For the period under review, the board declared a 3.6t dividend to shareholders who will also be buoyed by the 4t jump in share price to trade at P0.92.
This century is always looking at improving new super high speed technology to make life easier. On the other hand, beckoning as an emerging fierce reversal force to equally match or dominate this life enhancing super new tech, comes swift human adversaries which seem to have come to make living on earth even more difficult.
The recent discovery of a pandemic, Covid-19, which moves at a pace of unimaginable and unpredictable proportions; locking people inside homes and barring human interactions with its dreaded death threat, is currently being felt.
Member of Parliament for Kanye North, Thapelo Letsholo has cautioned Government against excessive borrowing and poorly managed debt levels.
He was speaking in Parliament on Tuesday delivering Parliament’s Finance Committee report after assessing a motion that sought to raise Government Bond program ceiling to P30 billion, a big jump from the initial P15 Billion.
Government Investment Account (GIA) which forms part of the Pula fund has been significantly drawn down to finance Botswana’s budget deficits since 2008/09 Global financial crises.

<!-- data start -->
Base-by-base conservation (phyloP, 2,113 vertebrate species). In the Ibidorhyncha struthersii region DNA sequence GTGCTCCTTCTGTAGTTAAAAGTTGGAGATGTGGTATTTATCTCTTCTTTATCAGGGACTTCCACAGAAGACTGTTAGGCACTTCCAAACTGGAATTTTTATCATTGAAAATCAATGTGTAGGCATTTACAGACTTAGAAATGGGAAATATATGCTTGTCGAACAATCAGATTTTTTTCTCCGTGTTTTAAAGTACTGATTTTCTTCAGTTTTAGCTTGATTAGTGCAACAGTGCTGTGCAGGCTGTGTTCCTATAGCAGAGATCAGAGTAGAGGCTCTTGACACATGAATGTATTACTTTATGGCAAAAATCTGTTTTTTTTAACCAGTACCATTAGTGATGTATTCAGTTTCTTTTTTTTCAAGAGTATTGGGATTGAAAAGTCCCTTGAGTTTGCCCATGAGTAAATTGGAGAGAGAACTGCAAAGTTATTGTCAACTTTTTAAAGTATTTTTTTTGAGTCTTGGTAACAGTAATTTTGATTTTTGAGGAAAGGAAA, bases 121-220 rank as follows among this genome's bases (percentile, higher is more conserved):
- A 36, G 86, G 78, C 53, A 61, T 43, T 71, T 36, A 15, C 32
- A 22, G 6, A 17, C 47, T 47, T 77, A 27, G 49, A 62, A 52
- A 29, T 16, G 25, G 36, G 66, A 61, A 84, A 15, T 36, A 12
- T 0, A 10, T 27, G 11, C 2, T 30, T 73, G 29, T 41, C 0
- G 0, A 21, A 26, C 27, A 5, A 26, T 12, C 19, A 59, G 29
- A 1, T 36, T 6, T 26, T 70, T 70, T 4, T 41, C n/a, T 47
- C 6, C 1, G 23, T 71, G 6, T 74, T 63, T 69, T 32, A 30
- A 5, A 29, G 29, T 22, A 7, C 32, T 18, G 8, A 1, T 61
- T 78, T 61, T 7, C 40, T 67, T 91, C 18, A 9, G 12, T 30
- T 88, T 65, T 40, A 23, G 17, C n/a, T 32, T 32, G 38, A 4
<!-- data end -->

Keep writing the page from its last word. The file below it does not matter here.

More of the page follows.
The 2009 global economic recession triggered the collapse of financial markets in the United States, sending waves of shock across world economies, eroding business sentiment, and causing financiers of trade to excise heightened caution and hold onto their cash.
The ripple effects of this economic catastrophe were mostly felt by low to middle income resource based economies, amplifying their vulnerability to external shocks. The diamond industry which forms the gist of Botswana’s economic make up collapsed to zero trade levels across the entire value chain.
The Upstream, where Botswana gathers much of its diamond revenue was adversely impacted by muted demand in the Midstream. The situation was exacerbated by zero appetite of polished goods by jewelry manufacturers and retail outlets due to lowered tail end consumer demand.